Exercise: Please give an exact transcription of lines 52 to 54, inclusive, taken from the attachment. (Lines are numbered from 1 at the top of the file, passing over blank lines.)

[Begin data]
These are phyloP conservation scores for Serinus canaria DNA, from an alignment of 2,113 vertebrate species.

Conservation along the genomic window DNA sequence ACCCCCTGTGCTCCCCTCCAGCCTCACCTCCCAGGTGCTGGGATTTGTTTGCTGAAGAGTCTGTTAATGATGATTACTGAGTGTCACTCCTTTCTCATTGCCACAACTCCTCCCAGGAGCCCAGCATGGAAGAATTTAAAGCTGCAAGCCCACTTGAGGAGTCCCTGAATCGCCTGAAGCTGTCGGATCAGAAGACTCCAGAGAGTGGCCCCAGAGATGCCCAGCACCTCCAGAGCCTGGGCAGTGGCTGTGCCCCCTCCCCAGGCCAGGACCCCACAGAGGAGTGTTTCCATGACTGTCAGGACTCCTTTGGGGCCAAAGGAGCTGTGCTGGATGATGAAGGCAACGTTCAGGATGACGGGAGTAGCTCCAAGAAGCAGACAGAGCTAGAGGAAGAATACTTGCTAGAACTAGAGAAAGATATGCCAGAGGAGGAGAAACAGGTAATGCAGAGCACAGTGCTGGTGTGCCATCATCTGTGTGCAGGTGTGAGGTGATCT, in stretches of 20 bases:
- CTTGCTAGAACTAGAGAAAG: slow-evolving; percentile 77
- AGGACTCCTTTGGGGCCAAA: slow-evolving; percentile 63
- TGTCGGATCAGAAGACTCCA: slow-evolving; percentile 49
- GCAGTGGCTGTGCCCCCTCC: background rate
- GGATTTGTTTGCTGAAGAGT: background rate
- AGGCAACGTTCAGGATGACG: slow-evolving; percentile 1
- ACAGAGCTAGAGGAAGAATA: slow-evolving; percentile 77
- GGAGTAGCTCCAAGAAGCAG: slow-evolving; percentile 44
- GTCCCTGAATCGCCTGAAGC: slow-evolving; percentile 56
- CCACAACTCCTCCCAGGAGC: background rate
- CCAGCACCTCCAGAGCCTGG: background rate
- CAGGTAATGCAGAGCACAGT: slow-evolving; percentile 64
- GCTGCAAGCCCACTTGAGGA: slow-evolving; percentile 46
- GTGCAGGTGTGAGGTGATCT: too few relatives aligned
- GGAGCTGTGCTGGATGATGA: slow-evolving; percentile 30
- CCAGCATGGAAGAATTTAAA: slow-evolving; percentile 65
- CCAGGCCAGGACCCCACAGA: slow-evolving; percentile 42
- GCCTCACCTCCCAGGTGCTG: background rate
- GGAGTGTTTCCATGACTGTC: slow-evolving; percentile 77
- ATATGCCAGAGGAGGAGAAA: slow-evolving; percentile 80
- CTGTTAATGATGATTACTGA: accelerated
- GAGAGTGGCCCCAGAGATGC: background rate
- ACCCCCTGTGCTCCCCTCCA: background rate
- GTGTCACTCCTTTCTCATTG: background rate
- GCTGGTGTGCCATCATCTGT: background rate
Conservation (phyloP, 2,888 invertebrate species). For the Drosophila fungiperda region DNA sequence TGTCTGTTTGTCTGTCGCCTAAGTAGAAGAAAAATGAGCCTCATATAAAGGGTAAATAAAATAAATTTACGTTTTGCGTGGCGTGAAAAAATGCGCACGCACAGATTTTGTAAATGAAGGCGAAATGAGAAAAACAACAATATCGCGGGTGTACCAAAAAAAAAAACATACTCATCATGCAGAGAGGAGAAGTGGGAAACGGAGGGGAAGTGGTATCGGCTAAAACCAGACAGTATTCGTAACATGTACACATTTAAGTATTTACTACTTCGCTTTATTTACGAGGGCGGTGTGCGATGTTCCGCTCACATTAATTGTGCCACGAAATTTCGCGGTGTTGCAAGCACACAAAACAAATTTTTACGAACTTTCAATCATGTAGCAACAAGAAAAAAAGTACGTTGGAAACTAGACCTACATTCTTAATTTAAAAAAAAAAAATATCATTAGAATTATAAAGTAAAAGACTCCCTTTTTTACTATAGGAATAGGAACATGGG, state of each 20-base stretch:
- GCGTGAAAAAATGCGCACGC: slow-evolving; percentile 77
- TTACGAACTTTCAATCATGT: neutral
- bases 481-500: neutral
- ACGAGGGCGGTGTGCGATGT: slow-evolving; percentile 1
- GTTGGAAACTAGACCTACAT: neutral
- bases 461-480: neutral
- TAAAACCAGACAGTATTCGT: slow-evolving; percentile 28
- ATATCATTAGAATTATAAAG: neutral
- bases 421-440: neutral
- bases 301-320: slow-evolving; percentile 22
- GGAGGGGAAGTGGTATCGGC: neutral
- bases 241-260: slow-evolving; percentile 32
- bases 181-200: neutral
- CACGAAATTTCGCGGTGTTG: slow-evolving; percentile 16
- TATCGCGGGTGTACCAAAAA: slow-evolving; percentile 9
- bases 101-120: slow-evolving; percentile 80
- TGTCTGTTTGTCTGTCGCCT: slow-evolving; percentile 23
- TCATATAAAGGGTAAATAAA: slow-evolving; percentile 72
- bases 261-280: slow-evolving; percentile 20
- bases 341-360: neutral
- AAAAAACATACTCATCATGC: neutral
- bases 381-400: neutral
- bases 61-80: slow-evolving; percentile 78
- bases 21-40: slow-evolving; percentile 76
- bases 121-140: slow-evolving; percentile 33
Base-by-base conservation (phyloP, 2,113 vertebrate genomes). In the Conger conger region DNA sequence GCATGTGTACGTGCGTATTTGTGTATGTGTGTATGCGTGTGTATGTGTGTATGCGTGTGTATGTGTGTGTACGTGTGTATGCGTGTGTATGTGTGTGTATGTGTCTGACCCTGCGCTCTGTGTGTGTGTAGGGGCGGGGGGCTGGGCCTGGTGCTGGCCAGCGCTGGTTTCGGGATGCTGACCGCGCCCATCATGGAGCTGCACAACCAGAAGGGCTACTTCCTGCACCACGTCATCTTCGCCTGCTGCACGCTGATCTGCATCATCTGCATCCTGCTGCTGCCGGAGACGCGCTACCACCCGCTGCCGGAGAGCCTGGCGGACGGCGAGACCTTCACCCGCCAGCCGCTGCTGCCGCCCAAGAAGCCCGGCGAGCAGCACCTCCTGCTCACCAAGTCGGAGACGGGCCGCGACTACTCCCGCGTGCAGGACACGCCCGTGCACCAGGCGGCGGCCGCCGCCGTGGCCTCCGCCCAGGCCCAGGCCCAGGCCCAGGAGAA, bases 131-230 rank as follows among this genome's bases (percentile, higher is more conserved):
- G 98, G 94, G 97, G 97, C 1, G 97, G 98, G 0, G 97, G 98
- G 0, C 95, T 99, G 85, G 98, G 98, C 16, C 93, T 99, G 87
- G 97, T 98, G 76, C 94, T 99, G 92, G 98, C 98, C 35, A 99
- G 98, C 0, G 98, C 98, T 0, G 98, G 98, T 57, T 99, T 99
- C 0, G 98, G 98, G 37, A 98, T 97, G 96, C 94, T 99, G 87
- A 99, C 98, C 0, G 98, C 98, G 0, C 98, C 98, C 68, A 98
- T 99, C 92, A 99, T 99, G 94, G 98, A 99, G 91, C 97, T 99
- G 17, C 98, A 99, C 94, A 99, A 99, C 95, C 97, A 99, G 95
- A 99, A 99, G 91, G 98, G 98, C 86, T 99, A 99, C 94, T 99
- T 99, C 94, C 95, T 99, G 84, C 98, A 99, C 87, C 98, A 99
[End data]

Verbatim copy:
- bases 21-40: slow-evolving; percentile 76
- bases 121-140: slow-evolving; percentile 33
Base-by-base conservation (phyloP, 2,113 vertebrate genomes). In the Conger conger region DNA sequence GCATGTGTACGTGCGTATTTGTGTATGTGTGTATGCGTGTGTATGTGTGTATGCGTGTGTATGTGTGTGTACGTGTGTATGCGTGTGTATGTGTGTGTATGTGTCTGACCCTGCGCTCTGTGTGTGTGTAGGGGCGGGGGGCTGGGCCTGGTGCTGGCCAGCGCTGGTTTCGGGATGCTGACCGCGCCCATCATGGAGCTGCACAACCAGAAGGGCTACTTCCTGCACCACGTCATCTTCGCCTGCTGCACGCTGATCTGCATCATCTGCATCCTGCTGCTGCCGGAGACGCGCTACCACCCGCTGCCGGAGAGCCTGGCGGACGGCGAGACCTTCACCCGCCAGCCGCTGCTGCCGCCCAAGAAGCCCGGCGAGCAGCACCTCCTGCTCACCAAGTCGGAGACGGGCCGCGACTACTCCCGCGTGCAGGACACGCCCGTGCACCAGGCGGCGGCCGCCGCCGTGGCCTCCGCCCAGGCCCAGGCCCAGGCCCAGGAGAA, bases 131-230 rank as follows among this genome's bases (percentile, higher is more conserved):